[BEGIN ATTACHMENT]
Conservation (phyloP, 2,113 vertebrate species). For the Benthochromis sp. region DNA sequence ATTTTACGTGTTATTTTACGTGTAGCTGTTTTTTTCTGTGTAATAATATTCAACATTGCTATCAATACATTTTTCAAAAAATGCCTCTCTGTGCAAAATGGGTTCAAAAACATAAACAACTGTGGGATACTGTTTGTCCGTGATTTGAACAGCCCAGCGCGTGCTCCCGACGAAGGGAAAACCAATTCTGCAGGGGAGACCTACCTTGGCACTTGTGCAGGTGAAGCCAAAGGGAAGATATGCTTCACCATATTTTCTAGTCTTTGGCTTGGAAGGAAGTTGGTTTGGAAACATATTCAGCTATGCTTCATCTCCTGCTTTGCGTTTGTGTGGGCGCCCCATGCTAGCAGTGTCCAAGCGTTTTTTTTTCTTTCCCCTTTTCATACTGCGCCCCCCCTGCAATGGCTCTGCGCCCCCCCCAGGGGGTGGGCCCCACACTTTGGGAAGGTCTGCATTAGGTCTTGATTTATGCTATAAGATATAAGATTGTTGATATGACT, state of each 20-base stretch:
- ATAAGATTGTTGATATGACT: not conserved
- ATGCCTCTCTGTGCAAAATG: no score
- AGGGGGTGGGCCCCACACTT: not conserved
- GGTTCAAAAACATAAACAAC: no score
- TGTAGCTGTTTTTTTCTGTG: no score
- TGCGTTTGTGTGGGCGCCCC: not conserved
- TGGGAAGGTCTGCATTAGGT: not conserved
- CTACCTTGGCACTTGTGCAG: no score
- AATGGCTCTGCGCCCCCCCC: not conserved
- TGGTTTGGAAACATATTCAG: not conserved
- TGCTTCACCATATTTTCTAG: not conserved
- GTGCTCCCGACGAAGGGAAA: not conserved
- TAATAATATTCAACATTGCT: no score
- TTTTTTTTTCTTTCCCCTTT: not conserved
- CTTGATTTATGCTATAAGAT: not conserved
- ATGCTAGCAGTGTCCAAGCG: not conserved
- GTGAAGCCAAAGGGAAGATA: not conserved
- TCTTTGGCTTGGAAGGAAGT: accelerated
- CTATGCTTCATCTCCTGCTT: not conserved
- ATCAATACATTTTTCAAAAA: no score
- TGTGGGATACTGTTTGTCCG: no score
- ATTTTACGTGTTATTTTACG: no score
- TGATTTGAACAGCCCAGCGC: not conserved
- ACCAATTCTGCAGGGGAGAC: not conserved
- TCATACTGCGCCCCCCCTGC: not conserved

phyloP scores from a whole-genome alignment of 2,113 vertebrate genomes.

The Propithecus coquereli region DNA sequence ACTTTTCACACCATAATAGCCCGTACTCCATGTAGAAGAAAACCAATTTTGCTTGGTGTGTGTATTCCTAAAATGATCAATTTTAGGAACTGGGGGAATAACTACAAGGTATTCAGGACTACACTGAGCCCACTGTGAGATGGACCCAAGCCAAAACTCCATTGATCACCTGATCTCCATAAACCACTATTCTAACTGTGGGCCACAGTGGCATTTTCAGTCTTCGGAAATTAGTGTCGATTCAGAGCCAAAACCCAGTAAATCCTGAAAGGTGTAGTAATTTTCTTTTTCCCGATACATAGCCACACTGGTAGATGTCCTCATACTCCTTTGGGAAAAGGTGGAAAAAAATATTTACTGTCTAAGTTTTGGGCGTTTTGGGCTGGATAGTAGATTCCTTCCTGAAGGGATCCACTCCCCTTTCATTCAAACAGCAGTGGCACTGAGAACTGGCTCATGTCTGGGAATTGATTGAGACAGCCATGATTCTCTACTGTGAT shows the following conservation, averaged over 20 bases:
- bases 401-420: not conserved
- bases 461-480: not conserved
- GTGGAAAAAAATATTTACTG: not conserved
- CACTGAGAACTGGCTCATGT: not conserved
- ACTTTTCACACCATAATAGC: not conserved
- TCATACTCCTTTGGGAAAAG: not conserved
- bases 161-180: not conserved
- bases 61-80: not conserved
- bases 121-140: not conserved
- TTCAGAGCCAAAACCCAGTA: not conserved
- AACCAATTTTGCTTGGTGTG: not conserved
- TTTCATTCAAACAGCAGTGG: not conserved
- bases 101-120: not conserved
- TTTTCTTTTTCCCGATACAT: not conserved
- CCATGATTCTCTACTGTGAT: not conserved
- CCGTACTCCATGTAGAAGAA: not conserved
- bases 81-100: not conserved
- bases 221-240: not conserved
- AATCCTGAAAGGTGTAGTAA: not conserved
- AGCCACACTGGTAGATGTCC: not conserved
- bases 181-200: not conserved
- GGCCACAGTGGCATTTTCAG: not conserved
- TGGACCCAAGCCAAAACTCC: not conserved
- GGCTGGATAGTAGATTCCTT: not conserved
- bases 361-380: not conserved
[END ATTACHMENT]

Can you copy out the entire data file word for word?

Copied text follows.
Conservation (phyloP, 2,113 vertebrate species). For the Benthochromis sp. region DNA sequence ATTTTACGTGTTATTTTACGTGTAGCTGTTTTTTTCTGTGTAATAATATTCAACATTGCTATCAATACATTTTTCAAAAAATGCCTCTCTGTGCAAAATGGGTTCAAAAACATAAACAACTGTGGGATACTGTTTGTCCGTGATTTGAACAGCCCAGCGCGTGCTCCCGACGAAGGGAAAACCAATTCTGCAGGGGAGACCTACCTTGGCACTTGTGCAGGTGAAGCCAAAGGGAAGATATGCTTCACCATATTTTCTAGTCTTTGGCTTGGAAGGAAGTTGGTTTGGAAACATATTCAGCTATGCTTCATCTCCTGCTTTGCGTTTGTGTGGGCGCCCCATGCTAGCAGTGTCCAAGCGTTTTTTTTTCTTTCCCCTTTTCATACTGCGCCCCCCCTGCAATGGCTCTGCGCCCCCCCCAGGGGGTGGGCCCCACACTTTGGGAAGGTCTGCATTAGGTCTTGATTTATGCTATAAGATATAAGATTGTTGATATGACT, state of each 20-base stretch:
- ATAAGATTGTTGATATGACT: not conserved
- ATGCCTCTCTGTGCAAAATG: no score
- AGGGGGTGGGCCCCACACTT: not conserved
- GGTTCAAAAACATAAACAAC: no score
- TGTAGCTGTTTTTTTCTGTG: no score
- TGCGTTTGTGTGGGCGCCCC: not conserved
- TGGGAAGGTCTGCATTAGGT: not conserved
- CTACCTTGGCACTTGTGCAG: no score
- AATGGCTCTGCGCCCCCCCC: not conserved
- TGGTTTGGAAACATATTCAG: not conserved
- TGCTTCACCATATTTTCTAG: not conserved
- GTGCTCCCGACGAAGGGAAA: not conserved
- TAATAATATTCAACATTGCT: no score
- TTTTTTTTTCTTTCCCCTTT: not conserved
- CTTGATTTATGCTATAAGAT: not conserved
- ATGCTAGCAGTGTCCAAGCG: not conserved
- GTGAAGCCAAAGGGAAGATA: not conserved
- TCTTTGGCTTGGAAGGAAGT: accelerated
- CTATGCTTCATCTCCTGCTT: not conserved
- ATCAATACATTTTTCAAAAA: no score
- TGTGGGATACTGTTTGTCCG: no score
- ATTTTACGTGTTATTTTACG: no score
- TGATTTGAACAGCCCAGCGC: not conserved
- ACCAATTCTGCAGGGGAGAC: not conserved
- TCATACTGCGCCCCCCCTGC: not conserved

phyloP scores from a whole-genome alignment of 2,113 vertebrate genomes.

The Propithecus coquereli region DNA sequence ACTTTTCACACCATAATAGCCCGTACTCCATGTAGAAGAAAACCAATTTTGCTTGGTGTGTGTATTCCTAAAATGATCAATTTTAGGAACTGGGGGAATAACTACAAGGTATTCAGGACTACACTGAGCCCACTGTGAGATGGACCCAAGCCAAAACTCCATTGATCACCTGATCTCCATAAACCACTATTCTAACTGTGGGCCACAGTGGCATTTTCAGTCTTCGGAAATTAGTGTCGATTCAGAGCCAAAACCCAGTAAATCCTGAAAGGTGTAGTAATTTTCTTTTTCCCGATACATAGCCACACTGGTAGATGTCCTCATACTCCTTTGGGAAAAGGTGGAAAAAAATATTTACTGTCTAAGTTTTGGGCGTTTTGGGCTGGATAGTAGATTCCTTCCTGAAGGGATCCACTCCCCTTTCATTCAAACAGCAGTGGCACTGAGAACTGGCTCATGTCTGGGAATTGATTGAGACAGCCATGATTCTCTACTGTGAT shows the following conservation, averaged over 20 bases:
- bases 401-420: not conserved
- bases 461-480: not conserved
- GTGGAAAAAAATATTTACTG: not conserved
- CACTGAGAACTGGCTCATGT: not conserved
- ACTTTTCACACCATAATAGC: not conserved
- TCATACTCCTTTGGGAAAAG: not conserved
- bases 161-180: not conserved
- bases 61-80: not conserved
- bases 121-140: not conserved
- TTCAGAGCCAAAACCCAGTA: not conserved
- AACCAATTTTGCTTGGTGTG: not conserved
- TTTCATTCAAACAGCAGTGG: not conserved
- bases 101-120: not conserved
- TTTTCTTTTTCCCGATACAT: not conserved
- CCATGATTCTCTACTGTGAT: not conserved
- CCGTACTCCATGTAGAAGAA: not conserved
- bases 81-100: not conserved
- bases 221-240: not conserved
- AATCCTGAAAGGTGTAGTAA: not conserved
- AGCCACACTGGTAGATGTCC: not conserved
- bases 181-200: not conserved
- GGCCACAGTGGCATTTTCAG: not conserved
- TGGACCCAAGCCAAAACTCC: not conserved
- GGCTGGATAGTAGATTCCTT: not conserved
- bases 361-380: not conserved